Overwhelmed by curriculum choices? This excerpt from Chapter 5 of the newly updated CHEC Guidebook will help you make sense of the world of curricula. Thanks to Cindy Puhek for her contribution to this chapter.
Today’s homeschooling family is faced with a plethora of curriculum choices. It can feel very overwhelming to a new homeschooler. Which curriculum is the right one for you and your family? This section is designed to give you some things to consider such as learning styles and different methods of education that will make choosing curriculum much easier.
In order to choose a curriculum, you must know what your goals are for your children’s education. Determining your goals is a several step process which begins with a review of your philosophy of education. If you have not already done so, please take time to work through the Vision section of this Guidebook before proceeding.
There are three basic ways in which children take in information: vision, hearing, and touch. Most children find one of these modalities to be their dominant “learning style,” and information is most easily understood and retained when presented in that mode. A “visual” learner learns best by seeing the information in print or having a concept illustrated for him. A child who learns best through hearing the information is called an “auditory” learner.
A “kinesthetic” learner needs to touch and physically experience the information. This can mean anything from drawing his letters in the sand box, to acting out a piece of history. (See Chapter 5 – Choosing Curriculum for more characteristics of each learning style.) There are also many books that can help you discover your child’s learning style, including The Way They Learn, by Cynthia Ulrich Tobias.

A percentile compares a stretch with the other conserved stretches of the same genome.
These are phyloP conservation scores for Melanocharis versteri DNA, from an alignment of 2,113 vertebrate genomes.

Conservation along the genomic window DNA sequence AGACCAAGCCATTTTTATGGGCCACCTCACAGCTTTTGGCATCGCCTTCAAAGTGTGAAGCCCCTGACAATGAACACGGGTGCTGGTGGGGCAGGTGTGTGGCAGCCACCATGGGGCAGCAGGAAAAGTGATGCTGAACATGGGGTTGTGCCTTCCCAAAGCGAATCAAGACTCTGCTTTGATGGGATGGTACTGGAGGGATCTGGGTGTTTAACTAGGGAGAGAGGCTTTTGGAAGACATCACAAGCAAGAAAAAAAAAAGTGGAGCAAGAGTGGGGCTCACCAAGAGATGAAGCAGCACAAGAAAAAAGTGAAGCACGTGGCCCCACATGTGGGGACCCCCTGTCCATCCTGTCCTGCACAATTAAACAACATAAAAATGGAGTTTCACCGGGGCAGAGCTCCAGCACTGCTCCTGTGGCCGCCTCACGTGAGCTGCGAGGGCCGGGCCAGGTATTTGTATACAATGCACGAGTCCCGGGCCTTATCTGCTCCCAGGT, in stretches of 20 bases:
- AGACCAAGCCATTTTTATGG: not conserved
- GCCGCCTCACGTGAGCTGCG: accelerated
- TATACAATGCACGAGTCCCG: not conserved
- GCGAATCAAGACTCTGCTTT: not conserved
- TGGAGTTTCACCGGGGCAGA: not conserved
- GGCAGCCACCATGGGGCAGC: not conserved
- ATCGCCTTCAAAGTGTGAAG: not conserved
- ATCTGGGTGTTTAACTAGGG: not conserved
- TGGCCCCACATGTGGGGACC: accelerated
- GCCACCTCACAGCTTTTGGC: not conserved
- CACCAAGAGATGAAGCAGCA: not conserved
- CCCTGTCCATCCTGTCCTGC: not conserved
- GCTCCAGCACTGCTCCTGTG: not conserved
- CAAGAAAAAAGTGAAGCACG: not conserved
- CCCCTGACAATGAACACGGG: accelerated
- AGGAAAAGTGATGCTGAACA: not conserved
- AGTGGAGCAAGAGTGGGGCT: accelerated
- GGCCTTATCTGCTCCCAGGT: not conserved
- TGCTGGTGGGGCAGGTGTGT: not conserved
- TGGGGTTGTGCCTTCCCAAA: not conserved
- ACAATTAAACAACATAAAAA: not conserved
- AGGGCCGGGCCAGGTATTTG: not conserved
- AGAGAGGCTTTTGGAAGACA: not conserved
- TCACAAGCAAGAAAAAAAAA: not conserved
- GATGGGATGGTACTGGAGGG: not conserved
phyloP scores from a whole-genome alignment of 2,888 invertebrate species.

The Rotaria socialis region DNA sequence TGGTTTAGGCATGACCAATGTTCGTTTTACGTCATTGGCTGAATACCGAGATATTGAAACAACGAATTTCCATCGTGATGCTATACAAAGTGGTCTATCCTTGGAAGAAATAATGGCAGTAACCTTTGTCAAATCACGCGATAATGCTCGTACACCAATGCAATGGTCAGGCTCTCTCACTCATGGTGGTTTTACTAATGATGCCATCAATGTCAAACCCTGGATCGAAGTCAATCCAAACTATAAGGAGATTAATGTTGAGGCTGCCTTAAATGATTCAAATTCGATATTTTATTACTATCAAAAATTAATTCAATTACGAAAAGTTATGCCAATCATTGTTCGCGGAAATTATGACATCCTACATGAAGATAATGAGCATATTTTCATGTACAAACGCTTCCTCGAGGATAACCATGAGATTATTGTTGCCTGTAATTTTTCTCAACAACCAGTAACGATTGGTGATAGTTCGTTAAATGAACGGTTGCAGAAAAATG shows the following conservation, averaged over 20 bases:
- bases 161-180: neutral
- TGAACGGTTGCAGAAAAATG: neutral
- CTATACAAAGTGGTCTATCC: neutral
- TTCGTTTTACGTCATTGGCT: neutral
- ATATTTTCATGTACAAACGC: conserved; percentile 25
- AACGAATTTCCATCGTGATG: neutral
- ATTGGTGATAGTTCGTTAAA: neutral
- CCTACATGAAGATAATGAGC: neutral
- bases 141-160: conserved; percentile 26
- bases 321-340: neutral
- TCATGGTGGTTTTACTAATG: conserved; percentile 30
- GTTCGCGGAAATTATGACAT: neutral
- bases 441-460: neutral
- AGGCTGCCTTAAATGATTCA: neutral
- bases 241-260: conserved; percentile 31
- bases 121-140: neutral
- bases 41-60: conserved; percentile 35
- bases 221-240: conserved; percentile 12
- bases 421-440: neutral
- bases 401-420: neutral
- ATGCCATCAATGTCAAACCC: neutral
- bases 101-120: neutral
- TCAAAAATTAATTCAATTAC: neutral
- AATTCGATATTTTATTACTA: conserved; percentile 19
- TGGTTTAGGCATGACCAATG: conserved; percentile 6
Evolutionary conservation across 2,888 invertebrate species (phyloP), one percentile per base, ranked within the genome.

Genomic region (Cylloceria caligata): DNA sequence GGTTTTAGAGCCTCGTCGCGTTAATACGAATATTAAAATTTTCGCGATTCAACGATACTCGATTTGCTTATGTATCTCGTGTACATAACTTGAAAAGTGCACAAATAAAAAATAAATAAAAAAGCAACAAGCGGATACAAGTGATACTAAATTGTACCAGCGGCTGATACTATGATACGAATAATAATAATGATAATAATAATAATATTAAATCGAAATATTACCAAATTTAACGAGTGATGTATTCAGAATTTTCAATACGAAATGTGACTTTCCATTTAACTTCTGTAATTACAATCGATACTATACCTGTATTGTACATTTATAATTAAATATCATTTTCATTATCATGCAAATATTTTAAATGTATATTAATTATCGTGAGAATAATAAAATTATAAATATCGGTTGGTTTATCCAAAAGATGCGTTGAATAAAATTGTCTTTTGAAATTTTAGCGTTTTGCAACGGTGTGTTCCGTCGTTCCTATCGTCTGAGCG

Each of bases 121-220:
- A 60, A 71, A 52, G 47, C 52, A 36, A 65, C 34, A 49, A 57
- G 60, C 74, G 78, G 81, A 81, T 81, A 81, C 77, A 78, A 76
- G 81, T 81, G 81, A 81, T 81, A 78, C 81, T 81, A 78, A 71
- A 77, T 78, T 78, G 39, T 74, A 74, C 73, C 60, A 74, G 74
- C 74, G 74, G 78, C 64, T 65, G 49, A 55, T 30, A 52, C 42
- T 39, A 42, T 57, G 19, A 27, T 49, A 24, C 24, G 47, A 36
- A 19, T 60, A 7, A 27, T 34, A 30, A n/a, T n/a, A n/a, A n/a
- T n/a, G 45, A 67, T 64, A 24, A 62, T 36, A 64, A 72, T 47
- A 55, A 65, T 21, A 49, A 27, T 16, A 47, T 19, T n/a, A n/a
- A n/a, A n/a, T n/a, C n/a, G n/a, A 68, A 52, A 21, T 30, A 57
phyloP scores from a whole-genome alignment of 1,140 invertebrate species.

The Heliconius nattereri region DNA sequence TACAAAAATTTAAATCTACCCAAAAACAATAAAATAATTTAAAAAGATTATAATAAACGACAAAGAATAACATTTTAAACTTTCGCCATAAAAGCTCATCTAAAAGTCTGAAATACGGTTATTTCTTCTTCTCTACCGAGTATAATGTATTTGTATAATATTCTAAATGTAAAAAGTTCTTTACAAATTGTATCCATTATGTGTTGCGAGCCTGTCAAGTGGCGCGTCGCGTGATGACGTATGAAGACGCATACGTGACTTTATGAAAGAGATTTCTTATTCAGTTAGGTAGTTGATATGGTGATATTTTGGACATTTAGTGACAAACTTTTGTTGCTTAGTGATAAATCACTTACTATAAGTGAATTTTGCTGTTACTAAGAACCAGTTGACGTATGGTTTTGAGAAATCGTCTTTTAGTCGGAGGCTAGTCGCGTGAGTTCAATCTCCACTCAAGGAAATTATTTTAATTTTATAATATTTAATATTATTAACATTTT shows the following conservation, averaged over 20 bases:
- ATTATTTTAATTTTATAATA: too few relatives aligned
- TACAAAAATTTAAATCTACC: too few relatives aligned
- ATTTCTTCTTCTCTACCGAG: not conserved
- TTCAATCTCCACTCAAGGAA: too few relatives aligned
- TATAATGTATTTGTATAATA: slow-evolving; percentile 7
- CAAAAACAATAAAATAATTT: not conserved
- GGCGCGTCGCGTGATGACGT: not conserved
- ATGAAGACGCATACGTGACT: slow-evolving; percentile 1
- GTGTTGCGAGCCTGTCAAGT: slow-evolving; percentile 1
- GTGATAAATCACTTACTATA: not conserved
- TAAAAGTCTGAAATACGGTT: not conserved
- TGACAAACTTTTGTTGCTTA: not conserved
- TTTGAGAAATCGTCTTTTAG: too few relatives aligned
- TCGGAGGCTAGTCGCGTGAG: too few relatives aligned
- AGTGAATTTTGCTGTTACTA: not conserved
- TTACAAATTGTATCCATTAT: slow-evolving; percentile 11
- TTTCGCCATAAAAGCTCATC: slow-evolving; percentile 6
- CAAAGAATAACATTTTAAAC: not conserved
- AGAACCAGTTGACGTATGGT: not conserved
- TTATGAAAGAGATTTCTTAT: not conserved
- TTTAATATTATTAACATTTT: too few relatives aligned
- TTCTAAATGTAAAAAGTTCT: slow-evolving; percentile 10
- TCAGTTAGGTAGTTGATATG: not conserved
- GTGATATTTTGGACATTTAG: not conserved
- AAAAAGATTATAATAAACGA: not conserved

Also, keep in mind that most children are a combination of these learning styles with one style being more dominant than the others. So, finding a curriculum that involves all three modes is usually ideal.
If your child is a visual learner (enjoys reading and color or graphics catches his eye), he will probably prefer colorful texts and interesting workbooks such as those produced by Abeka, Bob Jones University Press, or Accelerated Christian Education (ACE) School of Tomorrow. Most traditional school materials are developed for the visual learner.
An auditory learner (enjoys being read to and listening to music or audio books, and follows verbal instructions well) may enjoy information set to songs on tape and curriculum with simple, succinct instructions and uncluttered pages. Rhymes can be used to teach many facts, such as the names of the state capitals or the multiplication tables.
Unit studies are often fun for auditory learners, since much of the learning comes through discussion. Reading aloud and talking about the material will enhance any curriculum you choose. Look for Grammar Songs and other teaching tapes or cds. Products from singnlearn.com can be helpful along with My Father’s World, Christian Cottage Unit Studies, and KONOS Unit Studies.
If your child is a kinesthetic learner (uses his body to navigate life, has good fine and gross motor control, seems to learn by doing) you will want to include hands-on activities and movement in your curriculum. Whenever possible, give concrete examples of abstract concepts. Many times this can be accomplished by using “manipulatives” — such as plastic letters, learning wrap-ups, counting blocks, map puzzles, and science experiments.
Unit studies and science or history projects will be the best part of this child’s educational experience. No matter what their learning style, most younger children learn well using hands-on methods. Curriculum choices include Making Math Meaningful or Math-U-See, as well as KONOS, Christian Cottage Units, Weaver, Timberdoodle, or Five-in-a-Row.
Chapter is continued in the CHEC Homeschool Guidebook, available for preorder now!
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